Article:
RH: I completely agree with that too. Creativity really is another word for imagination. We just need to open our imagination. Sometimes we need to break the rules. Sometimes we need to look at the data and do the exact opposite because everyone’s running towards the data. Every brand is doing exactly the same thing. I’ve always believed that for every trend there’s a counter trend. Creativity should allow us to look in spaces where nobody else is doing anything. So, for me, originality, imagination – that’s what we’ve got to use.
RS: In Indonesia and Vietnam there’s a strong culture of originality – and starting new things using new technology. In Indonesia we have a lot of homegrown unicorns. I mean the most amazing of them is Gojek, which has transformed people’s lives and has actually now grown to be a decacorn. Vietnam is also a very well-known gaming market and it’s again young people who are creative, passionate, excited.
That says a lot about WPP, doesn’t it, that we have women who came in, in two entirely different ways, and yet both are doing really terrifically interesting jobs. No matter how you get in or wherever you come from, there’s such an opportunity for you to be welcomed into the organisation
I wanted to ask, given that this year the International Women’s Day theme is #EachforEqual, what does it mean to you?
RH: I think if you’re seeing something that isn’t sitting right with you, that doesn’t speak to an equal world, then speak up. The way that we can look at this, is that each one of us is living in a little microcosm or a business or a world where each of us has a role to play, to look at equality and make it real.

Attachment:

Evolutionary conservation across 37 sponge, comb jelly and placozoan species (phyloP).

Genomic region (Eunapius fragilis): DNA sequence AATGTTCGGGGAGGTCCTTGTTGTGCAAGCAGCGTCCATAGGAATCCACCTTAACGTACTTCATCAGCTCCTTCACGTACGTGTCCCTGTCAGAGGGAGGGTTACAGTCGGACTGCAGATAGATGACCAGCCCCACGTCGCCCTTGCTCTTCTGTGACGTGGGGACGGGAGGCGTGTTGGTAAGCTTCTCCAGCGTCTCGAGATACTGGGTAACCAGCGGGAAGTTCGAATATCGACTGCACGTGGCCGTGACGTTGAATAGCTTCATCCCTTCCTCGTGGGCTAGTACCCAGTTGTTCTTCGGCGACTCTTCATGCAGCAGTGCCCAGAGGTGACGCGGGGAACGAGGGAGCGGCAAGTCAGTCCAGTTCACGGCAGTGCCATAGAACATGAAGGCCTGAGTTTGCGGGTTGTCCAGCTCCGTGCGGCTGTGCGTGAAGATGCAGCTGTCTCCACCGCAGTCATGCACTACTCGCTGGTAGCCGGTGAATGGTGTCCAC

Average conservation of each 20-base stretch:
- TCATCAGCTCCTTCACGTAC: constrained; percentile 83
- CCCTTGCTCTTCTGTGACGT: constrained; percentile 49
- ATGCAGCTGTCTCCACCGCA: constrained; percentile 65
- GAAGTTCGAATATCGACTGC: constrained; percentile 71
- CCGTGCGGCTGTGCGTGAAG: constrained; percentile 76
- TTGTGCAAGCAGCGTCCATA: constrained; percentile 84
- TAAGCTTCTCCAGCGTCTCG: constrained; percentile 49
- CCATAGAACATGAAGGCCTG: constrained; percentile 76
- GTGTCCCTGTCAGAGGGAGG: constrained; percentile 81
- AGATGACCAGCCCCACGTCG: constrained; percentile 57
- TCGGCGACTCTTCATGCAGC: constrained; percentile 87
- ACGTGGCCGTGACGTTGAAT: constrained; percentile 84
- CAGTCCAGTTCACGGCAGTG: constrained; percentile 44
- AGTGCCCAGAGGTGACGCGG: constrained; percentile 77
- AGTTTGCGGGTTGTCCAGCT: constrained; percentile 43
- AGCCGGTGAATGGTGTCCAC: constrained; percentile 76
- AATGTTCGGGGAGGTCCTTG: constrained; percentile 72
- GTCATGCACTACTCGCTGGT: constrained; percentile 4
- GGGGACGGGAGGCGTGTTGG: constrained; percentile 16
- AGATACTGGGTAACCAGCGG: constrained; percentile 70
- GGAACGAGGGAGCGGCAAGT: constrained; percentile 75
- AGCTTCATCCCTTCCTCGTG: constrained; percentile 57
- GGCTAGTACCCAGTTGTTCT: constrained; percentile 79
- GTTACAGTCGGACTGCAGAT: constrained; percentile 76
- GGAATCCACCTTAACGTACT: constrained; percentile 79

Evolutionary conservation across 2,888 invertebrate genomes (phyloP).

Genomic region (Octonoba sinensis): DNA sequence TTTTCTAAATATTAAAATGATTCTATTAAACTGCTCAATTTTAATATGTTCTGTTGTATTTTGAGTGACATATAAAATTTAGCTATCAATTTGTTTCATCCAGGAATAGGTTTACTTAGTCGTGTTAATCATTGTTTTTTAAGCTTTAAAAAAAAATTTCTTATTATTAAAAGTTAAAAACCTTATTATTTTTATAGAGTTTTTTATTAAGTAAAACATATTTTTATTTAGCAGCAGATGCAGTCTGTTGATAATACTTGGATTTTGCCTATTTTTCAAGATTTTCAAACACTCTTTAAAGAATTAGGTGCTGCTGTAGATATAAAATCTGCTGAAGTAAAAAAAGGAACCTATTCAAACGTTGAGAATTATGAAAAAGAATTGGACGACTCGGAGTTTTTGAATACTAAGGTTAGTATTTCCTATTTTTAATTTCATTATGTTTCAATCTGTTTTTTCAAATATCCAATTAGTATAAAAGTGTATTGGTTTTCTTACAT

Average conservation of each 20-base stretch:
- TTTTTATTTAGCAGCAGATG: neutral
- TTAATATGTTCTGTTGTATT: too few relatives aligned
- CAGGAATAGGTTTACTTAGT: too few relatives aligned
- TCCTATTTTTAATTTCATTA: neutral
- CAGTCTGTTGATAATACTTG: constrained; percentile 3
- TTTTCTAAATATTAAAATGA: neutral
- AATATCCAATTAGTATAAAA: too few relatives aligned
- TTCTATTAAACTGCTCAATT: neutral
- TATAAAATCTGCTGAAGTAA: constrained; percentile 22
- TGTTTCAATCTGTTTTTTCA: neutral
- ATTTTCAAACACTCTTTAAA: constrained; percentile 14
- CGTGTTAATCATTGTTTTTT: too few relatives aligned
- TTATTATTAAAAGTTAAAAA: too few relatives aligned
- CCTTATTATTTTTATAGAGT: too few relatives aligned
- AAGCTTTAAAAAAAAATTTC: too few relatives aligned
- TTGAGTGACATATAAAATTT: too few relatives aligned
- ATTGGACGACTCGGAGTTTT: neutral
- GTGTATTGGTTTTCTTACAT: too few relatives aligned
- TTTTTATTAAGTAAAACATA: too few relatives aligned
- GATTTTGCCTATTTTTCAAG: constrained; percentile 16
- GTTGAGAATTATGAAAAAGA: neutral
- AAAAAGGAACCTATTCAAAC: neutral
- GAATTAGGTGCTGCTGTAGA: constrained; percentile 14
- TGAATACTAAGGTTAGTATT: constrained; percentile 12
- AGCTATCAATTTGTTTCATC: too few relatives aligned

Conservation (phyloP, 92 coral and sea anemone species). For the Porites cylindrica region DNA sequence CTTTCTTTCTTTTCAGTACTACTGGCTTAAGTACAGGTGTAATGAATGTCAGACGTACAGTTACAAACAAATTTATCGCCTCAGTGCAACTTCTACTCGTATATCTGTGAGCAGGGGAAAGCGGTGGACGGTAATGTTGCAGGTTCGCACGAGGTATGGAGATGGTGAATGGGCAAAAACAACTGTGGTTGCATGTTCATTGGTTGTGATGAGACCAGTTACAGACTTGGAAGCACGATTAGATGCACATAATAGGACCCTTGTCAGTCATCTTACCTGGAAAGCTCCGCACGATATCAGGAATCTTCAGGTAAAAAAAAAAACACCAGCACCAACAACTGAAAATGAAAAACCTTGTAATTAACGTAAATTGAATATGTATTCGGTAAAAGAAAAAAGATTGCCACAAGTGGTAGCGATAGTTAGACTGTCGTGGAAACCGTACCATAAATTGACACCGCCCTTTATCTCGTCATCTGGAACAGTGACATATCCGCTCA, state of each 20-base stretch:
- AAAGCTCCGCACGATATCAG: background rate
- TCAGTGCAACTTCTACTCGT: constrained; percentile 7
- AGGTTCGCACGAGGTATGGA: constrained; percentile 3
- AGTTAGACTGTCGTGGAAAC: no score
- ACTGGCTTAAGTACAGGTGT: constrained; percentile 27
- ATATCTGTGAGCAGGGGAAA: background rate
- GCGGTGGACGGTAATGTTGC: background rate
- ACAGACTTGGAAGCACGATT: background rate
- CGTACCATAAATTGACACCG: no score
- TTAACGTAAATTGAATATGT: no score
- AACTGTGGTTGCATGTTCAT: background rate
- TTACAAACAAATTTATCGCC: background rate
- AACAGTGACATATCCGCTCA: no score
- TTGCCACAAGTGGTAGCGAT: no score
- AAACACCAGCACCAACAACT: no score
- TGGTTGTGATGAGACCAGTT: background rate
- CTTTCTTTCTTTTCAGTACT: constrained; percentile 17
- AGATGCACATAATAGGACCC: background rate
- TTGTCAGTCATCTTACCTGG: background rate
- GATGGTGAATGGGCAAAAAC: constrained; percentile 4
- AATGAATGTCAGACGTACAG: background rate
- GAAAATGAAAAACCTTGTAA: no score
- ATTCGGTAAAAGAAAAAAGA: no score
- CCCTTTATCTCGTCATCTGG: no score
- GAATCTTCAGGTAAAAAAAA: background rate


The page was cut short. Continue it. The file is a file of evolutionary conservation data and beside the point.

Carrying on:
I think a lot of people do behave unconsciously. There is unconscious bias. There are things that we do that we’re conditioned to do by the families in which we’re raised, but I think this is something we all have a role in. We can each exercise our own responsibility and speak up if we’re seeing something that doesn’t speak to equality; I think a lot of people stay silent. They don’t want to mess things up, they don’t really get involved, they don’t want to politicise something. It isn’t political, it’s human. I think that every person has their role to play and they can all do something about it. Each of us can.
RS: I think that was beautifully put and that’s really what it is, and it’s not just for women. I think wherever you see something wrong being done, everyone at all times should speak out. But even more important, I think, is to first become aware.
International Women’s Day is important because...
RS: … For me, I think every day of the year should be an equal day, whatever that is.
RH: … we’re still not all equal and until we are, and until gender is irrelevant and we live in a world that actually looks like a meritocracy, then we still need to talk about International Women’s Day. That's why.
Read more from our #EachforEqual in conversation series
06 March 2020
More in Communications
Women must have a seat at the table in Japan
The gender gap of all sorts in Japan continues to be disappointing, opines Kyoko Matsushita, CEO of WPP in Japan—saying action is needed and it's needed now
Content studios are back and driving ROI
There's a direct link between content and ROI. That’s what’s driving the emergence of the latest iteration of content studios, says Jai Kotecha CEO of Ogilvy Netherlands and EMEA capability lead of WPP Open X
Client centricity: It’s all about collaboration 2
WPP Singapore's David Dahan shares why collaboration is the key to serving up the best work by the best teams, who are also the most satisfied with their work